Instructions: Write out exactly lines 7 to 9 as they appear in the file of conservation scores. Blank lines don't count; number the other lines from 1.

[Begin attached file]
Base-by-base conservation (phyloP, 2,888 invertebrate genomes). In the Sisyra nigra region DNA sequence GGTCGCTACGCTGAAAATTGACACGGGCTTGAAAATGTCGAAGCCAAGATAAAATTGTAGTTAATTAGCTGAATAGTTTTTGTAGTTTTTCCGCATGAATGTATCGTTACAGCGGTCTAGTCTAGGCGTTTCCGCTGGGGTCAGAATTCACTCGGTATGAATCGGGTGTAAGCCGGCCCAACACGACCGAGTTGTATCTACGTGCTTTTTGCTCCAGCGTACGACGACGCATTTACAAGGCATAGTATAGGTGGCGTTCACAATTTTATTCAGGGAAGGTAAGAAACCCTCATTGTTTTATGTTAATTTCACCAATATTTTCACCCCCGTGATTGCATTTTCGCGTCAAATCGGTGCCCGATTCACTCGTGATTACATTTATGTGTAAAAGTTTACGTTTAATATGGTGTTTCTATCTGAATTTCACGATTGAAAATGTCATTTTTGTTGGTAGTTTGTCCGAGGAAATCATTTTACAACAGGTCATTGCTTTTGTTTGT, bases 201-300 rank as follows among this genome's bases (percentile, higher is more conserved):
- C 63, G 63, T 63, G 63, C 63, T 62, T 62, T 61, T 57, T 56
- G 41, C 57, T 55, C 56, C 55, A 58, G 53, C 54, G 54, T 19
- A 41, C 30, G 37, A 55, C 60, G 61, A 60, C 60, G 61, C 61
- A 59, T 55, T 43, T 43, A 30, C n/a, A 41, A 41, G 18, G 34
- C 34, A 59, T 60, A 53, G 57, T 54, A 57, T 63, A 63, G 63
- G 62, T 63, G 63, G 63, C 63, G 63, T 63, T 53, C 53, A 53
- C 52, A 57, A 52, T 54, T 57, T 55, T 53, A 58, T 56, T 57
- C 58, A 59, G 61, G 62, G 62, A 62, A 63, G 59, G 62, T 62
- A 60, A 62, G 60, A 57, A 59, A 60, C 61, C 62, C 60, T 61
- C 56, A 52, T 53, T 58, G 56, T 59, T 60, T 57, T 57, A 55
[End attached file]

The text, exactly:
- G 62, T 63, G 63, G 63, C 63, G 63, T 63, T 53, C 53, A 53
- C 52, A 57, A 52, T 54, T 57, T 55, T 53, A 58, T 56, T 57
- C 58, A 59, G 61, G 62, G 62, A 62, A 63, G 59, G 62, T 62